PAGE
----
For long distance flights comfort beats ecology: I prefer “non-low cost” carriers. Narrow seats are ecologically reasonable – but for ten or more hours barely tolerable.
Be aware that airlines keep track on how often you search a particular flight – and prices will go up. So I switch between different units (computer, laptop and mobile phone) for searching flights.
Once I find the cheapest flight to my desired destination(s), I cross-check with accommodation options. Would be a pity starting with a cheap flight and ending up with horrendous hotel costs, right?
I decide about an accommodation. Almost equally important as the flights – considering the costs. Sometimes even more.
Usually, airfares correspond with hotel Prices. Having kids and being forced to travel during summer holidays? Then you know. However, usually does not mean always. So, before booking a flight, I make sure that there are enough nice accommodations available for acceptable prices.
I usually start wird Tripadvisor (good for hotels as well as vacation homes). If you are planning to stay somewhere for more than just 2 or 3 days, holiday homes might be the better choice than hotels – same price range as hotel rooms, but a lot more space, and usually a kitchen which might save you money on meals.
There are many websites out there for searching holiday homes. I usually start out with Tripadvisor. To make sure that I don’t miss “the perfect place”, I double-check with HomeAway (identical to the German “fewo-direkt” and the US-based “vrbo” websites), which gives very similar results. Sometimes I also check AirB&B (despite my negative experiences, see below), where you will find lots of private places not listed at Tripadvisor and/or HomeAway.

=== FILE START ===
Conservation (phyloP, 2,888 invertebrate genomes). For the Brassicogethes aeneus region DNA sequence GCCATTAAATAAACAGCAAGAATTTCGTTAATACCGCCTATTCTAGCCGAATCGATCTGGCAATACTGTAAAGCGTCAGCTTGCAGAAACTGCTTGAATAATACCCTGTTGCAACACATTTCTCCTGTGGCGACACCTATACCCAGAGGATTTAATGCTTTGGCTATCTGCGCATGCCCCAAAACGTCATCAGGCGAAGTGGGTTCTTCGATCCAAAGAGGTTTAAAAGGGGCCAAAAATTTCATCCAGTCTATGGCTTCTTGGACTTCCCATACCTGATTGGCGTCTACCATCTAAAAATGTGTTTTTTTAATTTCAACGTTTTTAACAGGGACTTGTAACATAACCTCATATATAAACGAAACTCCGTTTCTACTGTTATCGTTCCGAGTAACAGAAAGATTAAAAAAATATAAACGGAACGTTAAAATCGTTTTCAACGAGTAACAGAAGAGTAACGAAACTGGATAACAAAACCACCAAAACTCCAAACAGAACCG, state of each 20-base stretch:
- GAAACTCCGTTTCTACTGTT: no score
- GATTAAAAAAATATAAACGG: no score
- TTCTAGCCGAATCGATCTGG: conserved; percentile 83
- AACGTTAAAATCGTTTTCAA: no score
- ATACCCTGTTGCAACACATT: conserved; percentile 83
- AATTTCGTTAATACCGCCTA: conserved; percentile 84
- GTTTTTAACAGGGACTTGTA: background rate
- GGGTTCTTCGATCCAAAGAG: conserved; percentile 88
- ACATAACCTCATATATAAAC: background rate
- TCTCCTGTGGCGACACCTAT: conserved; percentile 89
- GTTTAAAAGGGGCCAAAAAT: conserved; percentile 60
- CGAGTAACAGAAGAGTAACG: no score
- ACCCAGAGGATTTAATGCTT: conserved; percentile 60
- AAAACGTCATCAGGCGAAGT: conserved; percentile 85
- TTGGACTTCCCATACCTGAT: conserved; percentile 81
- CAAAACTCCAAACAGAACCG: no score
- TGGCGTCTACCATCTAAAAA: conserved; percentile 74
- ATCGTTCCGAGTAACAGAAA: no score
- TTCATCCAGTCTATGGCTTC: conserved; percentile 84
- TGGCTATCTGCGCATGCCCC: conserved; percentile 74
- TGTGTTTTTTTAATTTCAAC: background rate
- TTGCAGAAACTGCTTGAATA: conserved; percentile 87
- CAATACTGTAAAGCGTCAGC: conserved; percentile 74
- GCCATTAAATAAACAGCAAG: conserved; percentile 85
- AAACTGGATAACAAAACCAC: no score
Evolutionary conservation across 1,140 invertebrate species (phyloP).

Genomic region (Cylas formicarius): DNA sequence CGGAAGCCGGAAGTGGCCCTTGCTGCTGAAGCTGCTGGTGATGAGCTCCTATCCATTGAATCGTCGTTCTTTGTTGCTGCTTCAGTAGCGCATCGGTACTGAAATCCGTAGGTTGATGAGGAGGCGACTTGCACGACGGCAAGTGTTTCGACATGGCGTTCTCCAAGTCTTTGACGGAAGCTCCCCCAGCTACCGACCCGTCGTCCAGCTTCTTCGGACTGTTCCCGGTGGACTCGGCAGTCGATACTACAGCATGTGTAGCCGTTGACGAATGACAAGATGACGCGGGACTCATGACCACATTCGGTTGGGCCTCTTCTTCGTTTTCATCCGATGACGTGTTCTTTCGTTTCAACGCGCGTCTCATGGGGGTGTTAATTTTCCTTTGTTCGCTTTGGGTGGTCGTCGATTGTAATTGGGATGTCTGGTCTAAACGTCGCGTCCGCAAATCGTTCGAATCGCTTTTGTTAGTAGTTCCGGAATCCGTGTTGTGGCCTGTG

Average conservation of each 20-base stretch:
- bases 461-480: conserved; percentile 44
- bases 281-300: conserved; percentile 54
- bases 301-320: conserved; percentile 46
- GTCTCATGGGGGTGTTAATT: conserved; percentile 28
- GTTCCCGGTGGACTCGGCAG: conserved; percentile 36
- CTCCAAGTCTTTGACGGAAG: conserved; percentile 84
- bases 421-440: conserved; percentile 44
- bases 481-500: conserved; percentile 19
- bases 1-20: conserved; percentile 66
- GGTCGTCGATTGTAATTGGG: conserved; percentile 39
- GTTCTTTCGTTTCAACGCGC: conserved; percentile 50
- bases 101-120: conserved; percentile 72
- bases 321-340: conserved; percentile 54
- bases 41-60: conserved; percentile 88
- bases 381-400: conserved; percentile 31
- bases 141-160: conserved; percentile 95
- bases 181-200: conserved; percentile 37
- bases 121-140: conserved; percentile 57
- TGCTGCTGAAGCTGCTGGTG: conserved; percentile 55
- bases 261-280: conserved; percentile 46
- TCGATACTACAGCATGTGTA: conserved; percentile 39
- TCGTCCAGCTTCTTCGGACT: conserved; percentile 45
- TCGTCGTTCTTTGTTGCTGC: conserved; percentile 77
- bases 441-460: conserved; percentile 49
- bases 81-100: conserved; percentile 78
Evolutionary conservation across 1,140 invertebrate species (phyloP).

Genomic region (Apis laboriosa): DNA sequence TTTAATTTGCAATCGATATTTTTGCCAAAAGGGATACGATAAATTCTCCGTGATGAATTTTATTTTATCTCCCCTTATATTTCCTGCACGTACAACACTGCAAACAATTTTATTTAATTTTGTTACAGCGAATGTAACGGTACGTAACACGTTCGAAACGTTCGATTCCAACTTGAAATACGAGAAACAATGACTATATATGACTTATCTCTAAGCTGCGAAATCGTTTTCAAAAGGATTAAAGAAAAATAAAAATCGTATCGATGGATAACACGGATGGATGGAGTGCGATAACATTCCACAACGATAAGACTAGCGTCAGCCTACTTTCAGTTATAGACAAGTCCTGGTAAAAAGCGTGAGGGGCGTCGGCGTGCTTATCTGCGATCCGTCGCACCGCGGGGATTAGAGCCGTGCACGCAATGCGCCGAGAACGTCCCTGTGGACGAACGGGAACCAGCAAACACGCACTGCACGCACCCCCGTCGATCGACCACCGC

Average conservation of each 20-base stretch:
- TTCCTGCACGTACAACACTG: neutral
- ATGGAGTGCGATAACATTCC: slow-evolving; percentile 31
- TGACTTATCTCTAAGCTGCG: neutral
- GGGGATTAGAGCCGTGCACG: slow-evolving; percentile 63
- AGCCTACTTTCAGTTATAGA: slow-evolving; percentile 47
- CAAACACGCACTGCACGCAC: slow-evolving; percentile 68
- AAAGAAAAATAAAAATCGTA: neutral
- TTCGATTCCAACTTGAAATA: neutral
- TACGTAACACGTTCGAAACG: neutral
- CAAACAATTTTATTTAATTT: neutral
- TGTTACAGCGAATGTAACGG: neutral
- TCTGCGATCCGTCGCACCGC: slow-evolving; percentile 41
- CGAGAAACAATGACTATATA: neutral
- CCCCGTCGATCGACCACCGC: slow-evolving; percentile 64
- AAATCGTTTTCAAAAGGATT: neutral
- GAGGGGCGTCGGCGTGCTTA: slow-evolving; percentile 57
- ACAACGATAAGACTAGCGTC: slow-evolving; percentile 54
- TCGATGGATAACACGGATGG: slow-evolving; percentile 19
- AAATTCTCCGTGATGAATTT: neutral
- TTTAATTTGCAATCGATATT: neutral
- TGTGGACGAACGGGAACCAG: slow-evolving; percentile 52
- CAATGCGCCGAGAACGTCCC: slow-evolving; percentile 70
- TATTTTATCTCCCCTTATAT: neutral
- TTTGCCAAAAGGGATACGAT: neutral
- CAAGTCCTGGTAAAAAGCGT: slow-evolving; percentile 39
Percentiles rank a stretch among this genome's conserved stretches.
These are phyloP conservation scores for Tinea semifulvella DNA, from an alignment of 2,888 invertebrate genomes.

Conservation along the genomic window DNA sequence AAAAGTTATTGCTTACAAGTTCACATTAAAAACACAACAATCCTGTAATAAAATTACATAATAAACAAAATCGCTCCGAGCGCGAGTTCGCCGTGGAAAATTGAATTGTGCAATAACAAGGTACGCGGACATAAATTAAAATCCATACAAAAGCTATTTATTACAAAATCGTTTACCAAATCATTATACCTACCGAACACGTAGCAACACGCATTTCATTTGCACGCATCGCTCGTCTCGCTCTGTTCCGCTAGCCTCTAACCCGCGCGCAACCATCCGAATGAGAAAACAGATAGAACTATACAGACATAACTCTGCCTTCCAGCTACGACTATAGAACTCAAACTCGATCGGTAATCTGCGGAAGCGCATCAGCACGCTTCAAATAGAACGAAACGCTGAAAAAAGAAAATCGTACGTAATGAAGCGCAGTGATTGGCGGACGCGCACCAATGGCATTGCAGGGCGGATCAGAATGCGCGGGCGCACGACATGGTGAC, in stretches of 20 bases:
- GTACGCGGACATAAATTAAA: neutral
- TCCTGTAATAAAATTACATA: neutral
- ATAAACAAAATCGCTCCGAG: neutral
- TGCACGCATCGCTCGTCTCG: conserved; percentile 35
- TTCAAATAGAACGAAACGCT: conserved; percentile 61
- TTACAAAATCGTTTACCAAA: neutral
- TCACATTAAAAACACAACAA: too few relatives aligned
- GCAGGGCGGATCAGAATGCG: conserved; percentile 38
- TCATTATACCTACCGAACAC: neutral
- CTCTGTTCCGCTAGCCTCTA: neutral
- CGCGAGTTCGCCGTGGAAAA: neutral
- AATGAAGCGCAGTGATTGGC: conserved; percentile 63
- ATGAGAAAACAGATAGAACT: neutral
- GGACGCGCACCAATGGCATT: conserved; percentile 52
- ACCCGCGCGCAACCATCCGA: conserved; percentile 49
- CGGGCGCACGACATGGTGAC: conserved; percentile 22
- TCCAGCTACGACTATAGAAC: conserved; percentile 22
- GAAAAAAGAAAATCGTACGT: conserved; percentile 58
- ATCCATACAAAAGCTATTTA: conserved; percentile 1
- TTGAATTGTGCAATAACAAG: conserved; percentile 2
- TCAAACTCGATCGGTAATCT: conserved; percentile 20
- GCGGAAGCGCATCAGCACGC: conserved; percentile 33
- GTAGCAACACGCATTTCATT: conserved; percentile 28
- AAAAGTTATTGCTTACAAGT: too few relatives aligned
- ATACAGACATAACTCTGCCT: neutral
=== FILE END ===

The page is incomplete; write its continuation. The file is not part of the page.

However, there is a downside of holiday lettings: the cancellation policies usually very much in favor of the landlord, giving every right to cancel to the owner and no security to you. I did have bad experiences more often with Airb&b than with any other Portal. Bad experiences meaning: receiving an “unfortunate double booking…never happened before…we are so sorry…”-E-Mail eight days ahead of the trip, leaving you without accommodation. Having booked all your flights and everything else, this comes as a complete disaster, if you are going with the entire family or any other big group, as a substitute accommodation might be difficult to find in high season. There’s nothing you can do about it, just be aware it might happen. And have a list of alternatives ready, complete with E-Mail and phone number for a quick contact.
For Hotels, you may also check out – besides Tripadvisor, which is a good source for everything – Trivago, which are both meta search engines for hotels, providing you with prices from all the big booking portals like Expedia, Agoda, Booking.com etc. They will definitely find the cheapest price for any listed hotel, so it’s always a good start. There’s a direct link to the different portals; Tripadvisor and Trivago will forward you to the portal of your choice for the actual booking.
Of course, if you’re alone or just the two of you, and it’s out of season, there’s no need to worry or book a year ahead. Except for those rare, exceptional places that are fully booked years ahead. Like the “Hatari Lodge” in Tanzania.